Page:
Sometimes life has a way of turning things around or working itself out. You meet new people and form alliances in the most unexpected places. Your most dreaded assignments turns out to be the most memorable ones and you remember with more fondness.
I had the opportunity to go to Africa last year. At that time, I thought it was more of a curse than a blessing to be sent there by the NGO I was working for back then. I had sleepless nights prior to the trip as scenes from the movies "Blood Diamond" and "Black Hawk Down" kept popping in my mind. Blame it on the media for painting such a terrorizing image of Africa. But the adventurer in me accepted the challenge and embraced it with a brave heart. I took comfort in the thought that my bosses would not send me there had they thought it would be dangerous for me. And so I hopped on a plane and after a 24hr travel covering thousands of miles of land and sea, my traveler's feet stepped on African soil for the very first time.
It was there that I met two of the nicest guys on earth.
If my memory serves me right, I first heard about him in late 2007 when he joined our organization as Program Manager of one of our field offices in the African region. Based on the sound of his name, I figured he must be some bossy unapproachable type of guy. Since I was not handling the accounts of his program that time, I never really had a chance to validate that idea. After about a year, the program ended and he left.
The first Skype chat I had with him was during my first mission trip in Juba in June 2009. A few nights before going home, in the loneliness of my container, he suddenly appeared in Skype and started bombing me with questions about the capital city of South Sudan – living conditions, entertainment, etc. I asked if he was planning a return and he said it was a big possibility but for a different organization. So imagine my surprise when before that night ended, my bosses informed me that he just accepted the soon to be vacated PM post of our Juba office! Man, was that fast!
The months that ensued were a challenge for both of us as we tried to put heads or tails on the highly complex program we were tasked to handle while on the opposites sides of the earth. Not to mention the never-ending series of unfortunate events that seems to plague that particular program. Corresponding mainly thru e-mail and Skype was not as effective as we hope it could be considering the terrible internet connection they have in the field. By the 3rd quarter of the year, the problem with the accounts had escalated to alarming levels that the big bosses requested me to go back there to assist.
So after 3mos of remote assistance, I finally met him in the flesh under the scorching hot Juba sun. He welcomed me with a big smile and a warm hug. His tall, lanky frame towered me that I looked like a hobbit beside him.
For 1.5mos we worked together to keep the project afloat. One can only make so much in such short time and we might still have missed a lot of things but hell, I can honestly say we tried our best. In that period, I came to know more of him and I realized that he was not the bossy, unapproachable person that I initially thought he was. He was actually a sweet and friendly guy.
He was my boss but he made me feel like we were (almost) equals. He does not even like being called “boss”. One time I jokingly called him that and he raised his eyebrows on me. On several occasions our thoughts are almost in synch that, as he said, we were on the same frequency. There are still things we disagreed on but he still listened to what I had to say. We shared the same sentiments on work and family. He understood and fully supported a decision I had to take even if it means “abandoning” what we had started with the program. He knows how to appreciate the little things and how not to sweat the small stuff. He has great sense of humor and knows when to crack a joke to lighten up the mood. Somebody told me before that he was a charmer and he was, he really was.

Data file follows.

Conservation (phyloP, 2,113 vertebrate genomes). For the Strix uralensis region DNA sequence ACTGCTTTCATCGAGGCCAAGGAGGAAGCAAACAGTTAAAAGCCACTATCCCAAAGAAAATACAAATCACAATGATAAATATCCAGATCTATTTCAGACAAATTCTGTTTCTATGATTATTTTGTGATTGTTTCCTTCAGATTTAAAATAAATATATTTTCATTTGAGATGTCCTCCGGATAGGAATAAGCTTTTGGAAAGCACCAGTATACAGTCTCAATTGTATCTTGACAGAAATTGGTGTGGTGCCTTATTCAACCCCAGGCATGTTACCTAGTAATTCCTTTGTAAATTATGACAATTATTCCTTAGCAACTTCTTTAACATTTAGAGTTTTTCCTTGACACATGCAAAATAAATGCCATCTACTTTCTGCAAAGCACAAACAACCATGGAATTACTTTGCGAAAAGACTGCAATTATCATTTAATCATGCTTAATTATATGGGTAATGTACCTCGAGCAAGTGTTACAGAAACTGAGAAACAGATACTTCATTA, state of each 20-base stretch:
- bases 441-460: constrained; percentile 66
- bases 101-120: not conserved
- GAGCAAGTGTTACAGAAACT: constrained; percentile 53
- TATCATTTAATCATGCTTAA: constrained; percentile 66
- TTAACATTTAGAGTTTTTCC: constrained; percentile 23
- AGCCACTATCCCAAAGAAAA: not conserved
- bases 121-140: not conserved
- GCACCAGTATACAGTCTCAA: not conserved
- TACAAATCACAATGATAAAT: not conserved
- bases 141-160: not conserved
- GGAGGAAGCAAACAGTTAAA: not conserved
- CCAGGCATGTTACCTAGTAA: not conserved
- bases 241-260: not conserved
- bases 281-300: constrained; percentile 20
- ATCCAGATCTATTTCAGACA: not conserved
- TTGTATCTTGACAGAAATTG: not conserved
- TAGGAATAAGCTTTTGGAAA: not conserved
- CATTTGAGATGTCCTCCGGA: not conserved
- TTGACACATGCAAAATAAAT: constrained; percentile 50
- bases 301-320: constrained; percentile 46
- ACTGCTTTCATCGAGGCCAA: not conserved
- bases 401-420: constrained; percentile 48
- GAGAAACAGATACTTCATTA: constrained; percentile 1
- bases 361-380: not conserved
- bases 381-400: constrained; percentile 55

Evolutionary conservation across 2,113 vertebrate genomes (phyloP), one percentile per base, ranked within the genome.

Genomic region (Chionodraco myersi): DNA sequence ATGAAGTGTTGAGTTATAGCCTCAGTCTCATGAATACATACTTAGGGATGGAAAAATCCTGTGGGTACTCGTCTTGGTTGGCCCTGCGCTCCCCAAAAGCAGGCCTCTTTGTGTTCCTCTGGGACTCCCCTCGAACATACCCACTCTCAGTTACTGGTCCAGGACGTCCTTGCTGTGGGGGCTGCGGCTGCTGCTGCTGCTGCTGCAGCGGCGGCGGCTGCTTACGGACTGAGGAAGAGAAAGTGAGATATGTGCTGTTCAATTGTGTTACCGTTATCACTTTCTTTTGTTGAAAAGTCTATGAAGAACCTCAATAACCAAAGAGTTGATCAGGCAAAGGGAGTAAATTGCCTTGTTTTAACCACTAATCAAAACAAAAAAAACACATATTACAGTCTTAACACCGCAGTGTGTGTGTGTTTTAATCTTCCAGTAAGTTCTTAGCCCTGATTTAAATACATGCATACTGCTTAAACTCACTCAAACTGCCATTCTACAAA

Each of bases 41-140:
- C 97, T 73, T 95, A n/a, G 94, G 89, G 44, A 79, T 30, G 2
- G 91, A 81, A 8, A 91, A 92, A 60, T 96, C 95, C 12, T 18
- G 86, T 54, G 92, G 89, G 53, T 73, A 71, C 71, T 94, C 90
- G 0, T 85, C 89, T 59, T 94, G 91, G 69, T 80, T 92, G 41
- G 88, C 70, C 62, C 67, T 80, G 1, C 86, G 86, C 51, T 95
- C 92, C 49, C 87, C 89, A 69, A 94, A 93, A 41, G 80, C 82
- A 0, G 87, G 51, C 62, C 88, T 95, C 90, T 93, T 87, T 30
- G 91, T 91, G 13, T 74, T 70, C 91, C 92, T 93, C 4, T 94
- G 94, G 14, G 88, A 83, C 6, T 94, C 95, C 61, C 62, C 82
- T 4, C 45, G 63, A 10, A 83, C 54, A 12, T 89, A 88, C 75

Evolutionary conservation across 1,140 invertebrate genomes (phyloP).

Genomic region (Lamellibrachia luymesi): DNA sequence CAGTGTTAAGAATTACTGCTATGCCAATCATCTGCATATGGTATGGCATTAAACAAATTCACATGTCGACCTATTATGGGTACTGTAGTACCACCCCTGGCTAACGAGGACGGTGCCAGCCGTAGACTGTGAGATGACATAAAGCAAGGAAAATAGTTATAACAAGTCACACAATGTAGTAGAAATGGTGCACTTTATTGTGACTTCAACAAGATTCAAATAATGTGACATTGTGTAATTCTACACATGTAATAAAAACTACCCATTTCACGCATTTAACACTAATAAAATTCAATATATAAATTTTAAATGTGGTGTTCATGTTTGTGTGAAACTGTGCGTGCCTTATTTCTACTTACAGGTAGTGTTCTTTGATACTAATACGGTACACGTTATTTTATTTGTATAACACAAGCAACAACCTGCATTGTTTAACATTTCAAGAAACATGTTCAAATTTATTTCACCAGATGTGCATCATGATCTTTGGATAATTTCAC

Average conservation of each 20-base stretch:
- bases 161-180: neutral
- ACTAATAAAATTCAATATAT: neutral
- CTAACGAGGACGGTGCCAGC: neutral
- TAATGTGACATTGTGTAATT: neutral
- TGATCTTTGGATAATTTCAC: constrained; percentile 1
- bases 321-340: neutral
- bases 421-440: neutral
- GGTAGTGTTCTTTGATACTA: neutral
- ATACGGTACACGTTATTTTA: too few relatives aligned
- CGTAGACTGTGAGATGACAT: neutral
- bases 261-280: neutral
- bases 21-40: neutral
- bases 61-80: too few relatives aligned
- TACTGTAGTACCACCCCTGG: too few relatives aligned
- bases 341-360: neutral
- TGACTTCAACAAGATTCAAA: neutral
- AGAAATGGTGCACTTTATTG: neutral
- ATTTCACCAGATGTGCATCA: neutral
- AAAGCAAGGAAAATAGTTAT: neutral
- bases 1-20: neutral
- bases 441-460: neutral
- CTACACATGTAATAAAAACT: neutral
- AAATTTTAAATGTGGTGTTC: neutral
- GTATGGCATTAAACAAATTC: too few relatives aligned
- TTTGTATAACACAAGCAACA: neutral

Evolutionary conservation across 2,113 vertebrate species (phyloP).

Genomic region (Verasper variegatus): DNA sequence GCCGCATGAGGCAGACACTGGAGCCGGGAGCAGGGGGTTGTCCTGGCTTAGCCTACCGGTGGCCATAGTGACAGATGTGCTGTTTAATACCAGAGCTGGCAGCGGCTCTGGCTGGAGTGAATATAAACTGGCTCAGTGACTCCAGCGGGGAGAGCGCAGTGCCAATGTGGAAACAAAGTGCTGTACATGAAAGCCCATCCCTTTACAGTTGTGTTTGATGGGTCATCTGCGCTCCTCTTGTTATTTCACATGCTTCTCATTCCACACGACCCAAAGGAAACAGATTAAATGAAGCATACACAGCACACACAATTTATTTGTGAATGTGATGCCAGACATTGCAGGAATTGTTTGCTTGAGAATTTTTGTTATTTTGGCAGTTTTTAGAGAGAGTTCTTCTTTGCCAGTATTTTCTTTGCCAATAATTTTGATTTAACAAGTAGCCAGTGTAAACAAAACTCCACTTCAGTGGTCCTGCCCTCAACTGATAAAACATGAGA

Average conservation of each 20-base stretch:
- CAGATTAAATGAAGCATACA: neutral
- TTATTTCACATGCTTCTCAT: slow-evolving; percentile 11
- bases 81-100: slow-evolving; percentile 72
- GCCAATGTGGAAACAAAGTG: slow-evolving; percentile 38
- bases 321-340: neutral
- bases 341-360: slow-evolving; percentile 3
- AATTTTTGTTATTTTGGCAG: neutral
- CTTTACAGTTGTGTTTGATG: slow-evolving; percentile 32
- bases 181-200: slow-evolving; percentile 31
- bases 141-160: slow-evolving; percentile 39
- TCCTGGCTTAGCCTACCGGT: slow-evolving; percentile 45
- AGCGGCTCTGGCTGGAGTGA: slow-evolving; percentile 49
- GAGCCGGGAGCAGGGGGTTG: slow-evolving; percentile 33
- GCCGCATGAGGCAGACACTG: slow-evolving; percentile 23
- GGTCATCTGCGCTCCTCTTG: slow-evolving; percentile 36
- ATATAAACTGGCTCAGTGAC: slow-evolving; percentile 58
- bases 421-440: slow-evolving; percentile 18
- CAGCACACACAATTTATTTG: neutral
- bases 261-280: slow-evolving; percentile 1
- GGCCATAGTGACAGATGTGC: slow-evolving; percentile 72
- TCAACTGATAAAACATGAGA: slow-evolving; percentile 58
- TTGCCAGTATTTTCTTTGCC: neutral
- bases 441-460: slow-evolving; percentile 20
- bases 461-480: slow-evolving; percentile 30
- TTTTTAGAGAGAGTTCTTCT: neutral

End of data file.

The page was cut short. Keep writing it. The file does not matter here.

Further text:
Completing our triumvirate was a young guy from the chocolate kingdom who handled the operation side of the spectrum. He was a complete stranger when we first met, a mere 3-letter name mentioned casually in my pre-departure conversations with the PM and the bosses in HQ.
It was only on my 2nd week of stay when we started talking to each other. He was the one who broke the ice when he invited me to join him and his friends to go out on a Friday night. Maybe it was just my low self-esteem but the fact that he came out of his way to invite me was such a big deal. Needless to say, we started talking and hanging out more after that night. When he does not have to go anywhere, he stayed in the Finance Office with his 80’s playlist humming in the background. He was our alarm clock that never failed to remind us when it was time to eat. With his blinding fair skin, he was like a walking sunshine as he bellows a “good morning” greeting to everybody at the breakfast table. Amidst the problem of lacking personnel, he became a part-time Admin, Accountant, Logistician, Driver and Mechanic (and even tour guide) on top of his regular duties as EOD. He was a jack-of-all-trades and rarely complained.
Leaving Juba at the end of my mission was both a joyous and a painful occasion. I was happy that finally I am going home to my family as I have missed them so much. But at the same time, tears were falling for friends that I’ll be leaving behind. Friends that, in most probability, I might never see again.
As we now go on with our separate lives (away from Juba), I hope that the struggles we went through together in that short time bonded us in such a way that this friendship we started will be able to transcend distance and time. Who knows, maybe our paths will cross again soon….Inshallah*.
*Arabic for “God-willing”